1. Lit. regular soldiers, not the officers. I think there is low morale among the rank and file, sir. The rank and file usually do exactly as they are told.
2. Fig. the ordinary members of a group, not the leaders. The rank and file will vote on the proposed contract tomorrow. The last contract was turned down by the rank and file last year.
See also: and, file, rank

rank as something

to have a particular rank; to serve in a particular rank. She ranks as a fine pianist in my book. Don ranks as the top economist of the day.
See also: rank

rank on someone

Sl. to attack someone verbally; to gossip about someone. Please stop ranking on my family! Tom keeps ranking on Jennifer, and she is really mad about it.
See also: on, rank

rank someone among something

to judge someone to be essentially equal to a specific group of people. I don't rank Kelly among the best drivers in the world. Our committee ranked Fred among the best of the current applicants.
See also: among, rank

rank someone or something as something

to assign a particular rank to someone or something. I have to rank Sally as number one. She's the best. Mary ranked the chocolate as the best she had ever eaten.
See also: rank

rank someone (out)

 
1. Sl. to annoy someone. He really ranks me out. What a pest!
2. Sl. to chastise someone. She ranked him out for being a coward. I ranked out the whole gang, but good!

rank someone with someone

to judge someone to be equal with someone. Would you rank Tom with Donna? Fred ranked himself with Tom when it came to diving.
See also: rank

rank with someone or something

to be equal to someone or something. Do you think Sarah ranks with Albert? No one ranks with Albert. The food at that restaurant ranks with that of the best places in New York.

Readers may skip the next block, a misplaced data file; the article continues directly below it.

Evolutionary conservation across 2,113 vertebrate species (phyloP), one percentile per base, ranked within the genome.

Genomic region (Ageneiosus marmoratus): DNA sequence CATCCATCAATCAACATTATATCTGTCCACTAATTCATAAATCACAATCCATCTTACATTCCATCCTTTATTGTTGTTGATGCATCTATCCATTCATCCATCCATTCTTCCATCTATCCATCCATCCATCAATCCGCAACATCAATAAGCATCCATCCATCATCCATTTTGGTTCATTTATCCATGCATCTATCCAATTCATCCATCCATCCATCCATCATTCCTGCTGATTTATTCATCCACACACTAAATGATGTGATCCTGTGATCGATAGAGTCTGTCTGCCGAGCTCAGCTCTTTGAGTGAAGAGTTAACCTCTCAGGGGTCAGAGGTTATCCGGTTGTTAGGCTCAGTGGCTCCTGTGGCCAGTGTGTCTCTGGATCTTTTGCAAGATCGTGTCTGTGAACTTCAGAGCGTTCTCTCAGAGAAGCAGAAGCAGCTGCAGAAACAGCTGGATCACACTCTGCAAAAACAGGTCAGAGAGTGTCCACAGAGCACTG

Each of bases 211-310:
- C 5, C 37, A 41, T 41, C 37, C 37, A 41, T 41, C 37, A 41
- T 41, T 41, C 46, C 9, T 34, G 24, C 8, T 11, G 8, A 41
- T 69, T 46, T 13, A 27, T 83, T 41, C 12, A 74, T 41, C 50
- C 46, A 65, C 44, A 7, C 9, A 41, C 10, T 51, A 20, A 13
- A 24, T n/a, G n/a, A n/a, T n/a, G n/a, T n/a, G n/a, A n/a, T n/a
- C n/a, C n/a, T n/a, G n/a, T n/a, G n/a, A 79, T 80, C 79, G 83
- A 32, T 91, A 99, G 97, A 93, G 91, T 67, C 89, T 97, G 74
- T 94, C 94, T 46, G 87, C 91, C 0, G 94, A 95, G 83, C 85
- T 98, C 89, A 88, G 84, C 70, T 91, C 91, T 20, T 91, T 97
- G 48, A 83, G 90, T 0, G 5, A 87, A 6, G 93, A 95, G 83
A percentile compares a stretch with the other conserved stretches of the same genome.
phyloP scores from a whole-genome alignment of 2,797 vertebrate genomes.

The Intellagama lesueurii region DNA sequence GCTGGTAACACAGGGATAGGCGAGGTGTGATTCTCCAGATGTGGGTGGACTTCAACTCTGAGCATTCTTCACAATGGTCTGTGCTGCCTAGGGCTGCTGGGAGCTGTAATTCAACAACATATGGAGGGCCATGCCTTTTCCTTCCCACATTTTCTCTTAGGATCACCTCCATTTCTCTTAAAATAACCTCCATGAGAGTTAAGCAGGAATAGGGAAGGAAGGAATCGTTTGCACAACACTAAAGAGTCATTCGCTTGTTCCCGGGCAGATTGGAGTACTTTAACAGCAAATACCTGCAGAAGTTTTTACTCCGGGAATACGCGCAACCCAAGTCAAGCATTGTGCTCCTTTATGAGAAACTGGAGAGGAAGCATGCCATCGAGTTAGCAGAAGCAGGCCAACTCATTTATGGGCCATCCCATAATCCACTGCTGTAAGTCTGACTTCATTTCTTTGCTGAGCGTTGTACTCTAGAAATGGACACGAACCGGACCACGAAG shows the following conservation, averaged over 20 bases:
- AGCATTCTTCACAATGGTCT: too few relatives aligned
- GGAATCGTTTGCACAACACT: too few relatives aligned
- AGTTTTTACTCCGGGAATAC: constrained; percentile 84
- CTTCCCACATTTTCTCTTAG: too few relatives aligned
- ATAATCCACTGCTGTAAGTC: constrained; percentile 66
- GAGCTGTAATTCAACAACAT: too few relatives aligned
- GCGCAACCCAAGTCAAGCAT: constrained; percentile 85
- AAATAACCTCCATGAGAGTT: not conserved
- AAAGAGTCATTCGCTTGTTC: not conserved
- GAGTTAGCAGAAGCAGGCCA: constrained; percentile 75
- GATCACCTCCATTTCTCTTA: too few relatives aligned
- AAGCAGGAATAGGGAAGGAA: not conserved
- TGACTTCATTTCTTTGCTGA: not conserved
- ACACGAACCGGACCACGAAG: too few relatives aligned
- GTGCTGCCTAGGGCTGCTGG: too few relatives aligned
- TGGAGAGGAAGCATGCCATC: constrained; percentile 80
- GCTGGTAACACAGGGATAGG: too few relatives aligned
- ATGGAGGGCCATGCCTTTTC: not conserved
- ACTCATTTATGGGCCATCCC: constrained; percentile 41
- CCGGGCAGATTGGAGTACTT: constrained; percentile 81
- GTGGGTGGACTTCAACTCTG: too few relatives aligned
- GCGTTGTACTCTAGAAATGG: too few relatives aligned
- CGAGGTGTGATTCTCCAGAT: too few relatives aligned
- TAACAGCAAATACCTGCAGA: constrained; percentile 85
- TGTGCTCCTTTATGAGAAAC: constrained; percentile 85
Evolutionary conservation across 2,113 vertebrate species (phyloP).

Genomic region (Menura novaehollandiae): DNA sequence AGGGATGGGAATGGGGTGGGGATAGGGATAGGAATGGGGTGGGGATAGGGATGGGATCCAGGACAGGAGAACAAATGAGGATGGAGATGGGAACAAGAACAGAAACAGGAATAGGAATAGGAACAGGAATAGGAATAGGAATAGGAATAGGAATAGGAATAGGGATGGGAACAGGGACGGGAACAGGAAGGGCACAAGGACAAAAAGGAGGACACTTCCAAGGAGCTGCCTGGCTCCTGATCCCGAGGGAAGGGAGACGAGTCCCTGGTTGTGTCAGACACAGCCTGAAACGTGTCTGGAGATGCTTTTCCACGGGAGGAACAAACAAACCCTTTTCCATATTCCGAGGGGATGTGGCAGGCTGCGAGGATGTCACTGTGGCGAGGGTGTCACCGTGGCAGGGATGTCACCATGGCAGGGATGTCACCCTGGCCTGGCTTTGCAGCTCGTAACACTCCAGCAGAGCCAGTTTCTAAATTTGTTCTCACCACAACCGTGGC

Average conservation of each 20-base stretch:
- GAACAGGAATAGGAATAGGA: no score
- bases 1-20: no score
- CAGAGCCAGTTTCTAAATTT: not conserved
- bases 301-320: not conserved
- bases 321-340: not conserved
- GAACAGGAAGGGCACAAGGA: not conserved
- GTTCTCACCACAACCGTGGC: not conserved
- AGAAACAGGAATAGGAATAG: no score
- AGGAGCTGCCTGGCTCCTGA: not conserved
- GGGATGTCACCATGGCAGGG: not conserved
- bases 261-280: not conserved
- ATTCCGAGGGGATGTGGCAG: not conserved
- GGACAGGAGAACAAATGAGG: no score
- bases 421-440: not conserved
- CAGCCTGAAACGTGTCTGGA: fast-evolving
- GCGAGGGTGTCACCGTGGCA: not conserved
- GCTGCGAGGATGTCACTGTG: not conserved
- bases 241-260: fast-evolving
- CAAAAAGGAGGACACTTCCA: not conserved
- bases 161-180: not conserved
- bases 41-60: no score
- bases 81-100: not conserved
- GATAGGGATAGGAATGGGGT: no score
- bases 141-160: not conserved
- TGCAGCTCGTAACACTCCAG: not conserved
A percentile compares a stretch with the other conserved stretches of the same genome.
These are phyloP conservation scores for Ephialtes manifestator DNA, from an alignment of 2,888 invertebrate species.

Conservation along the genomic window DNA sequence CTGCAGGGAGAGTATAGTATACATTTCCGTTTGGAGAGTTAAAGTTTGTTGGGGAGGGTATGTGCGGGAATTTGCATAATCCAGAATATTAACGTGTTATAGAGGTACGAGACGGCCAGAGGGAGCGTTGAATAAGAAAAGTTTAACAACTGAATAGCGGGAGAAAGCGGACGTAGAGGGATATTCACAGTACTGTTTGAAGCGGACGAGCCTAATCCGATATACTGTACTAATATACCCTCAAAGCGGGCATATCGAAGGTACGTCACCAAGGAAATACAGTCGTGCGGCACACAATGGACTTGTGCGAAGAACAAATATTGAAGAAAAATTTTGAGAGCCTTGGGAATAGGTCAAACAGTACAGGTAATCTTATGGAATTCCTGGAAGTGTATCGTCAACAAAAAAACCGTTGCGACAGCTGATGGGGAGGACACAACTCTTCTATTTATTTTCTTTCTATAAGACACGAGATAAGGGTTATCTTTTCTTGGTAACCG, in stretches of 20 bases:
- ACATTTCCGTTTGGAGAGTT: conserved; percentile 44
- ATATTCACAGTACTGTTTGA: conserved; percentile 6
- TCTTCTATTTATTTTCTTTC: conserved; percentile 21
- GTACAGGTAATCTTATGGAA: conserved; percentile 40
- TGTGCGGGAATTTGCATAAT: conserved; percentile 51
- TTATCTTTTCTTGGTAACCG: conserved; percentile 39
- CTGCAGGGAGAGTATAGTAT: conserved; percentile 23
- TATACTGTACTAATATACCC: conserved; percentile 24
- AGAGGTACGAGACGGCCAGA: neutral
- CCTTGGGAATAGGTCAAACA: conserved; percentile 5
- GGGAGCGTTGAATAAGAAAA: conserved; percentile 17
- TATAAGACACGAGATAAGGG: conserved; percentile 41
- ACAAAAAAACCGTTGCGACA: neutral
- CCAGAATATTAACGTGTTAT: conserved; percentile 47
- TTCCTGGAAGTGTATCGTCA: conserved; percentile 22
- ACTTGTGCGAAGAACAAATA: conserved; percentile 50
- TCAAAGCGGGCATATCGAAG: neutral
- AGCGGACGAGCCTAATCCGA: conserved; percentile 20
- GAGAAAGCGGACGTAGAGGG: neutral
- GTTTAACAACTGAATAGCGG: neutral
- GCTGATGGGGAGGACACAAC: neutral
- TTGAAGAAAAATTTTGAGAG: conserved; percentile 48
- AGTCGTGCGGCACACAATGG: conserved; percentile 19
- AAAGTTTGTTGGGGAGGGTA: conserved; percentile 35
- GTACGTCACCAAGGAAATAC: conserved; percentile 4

See also: rank

rise from the ranks

Fig. to achieve position or office, having worked up from the masses. He rose from the ranks to become president of the company. Most of the officers of the company have risen from the ranks.
See also: rank, rise

break ranks

Fall out of line or into disorder; also, fail to conform, deviate. For example, The recruits were warned that they must not break ranks, or Harry was told to adhere to the party platform and not break ranks. This idiom uses rank in the sense of "soldiers drawn up in line," and the term originally referred to their falling into disarray. The figurative usage dates from the mid-1800s.
See also: break, rank

close ranks

Unite, work together, as in The members decided to close ranks and confront the president. This expression, dating from the late 1700s, comes from the military, where it denotes bringing troops into close order so there are no gaps in the fighting line. (A slightly earlier form was close lines.) It has been used figuratively since the mid-1800s.
See also: close, rank

pull rank

Use one's higher status to compel obedience or obtain privileges, as in She hated pulling rank in the office, but sometimes it was necessary. This term comes from the military. [c. 1920]
See also: pull, rank

rank and file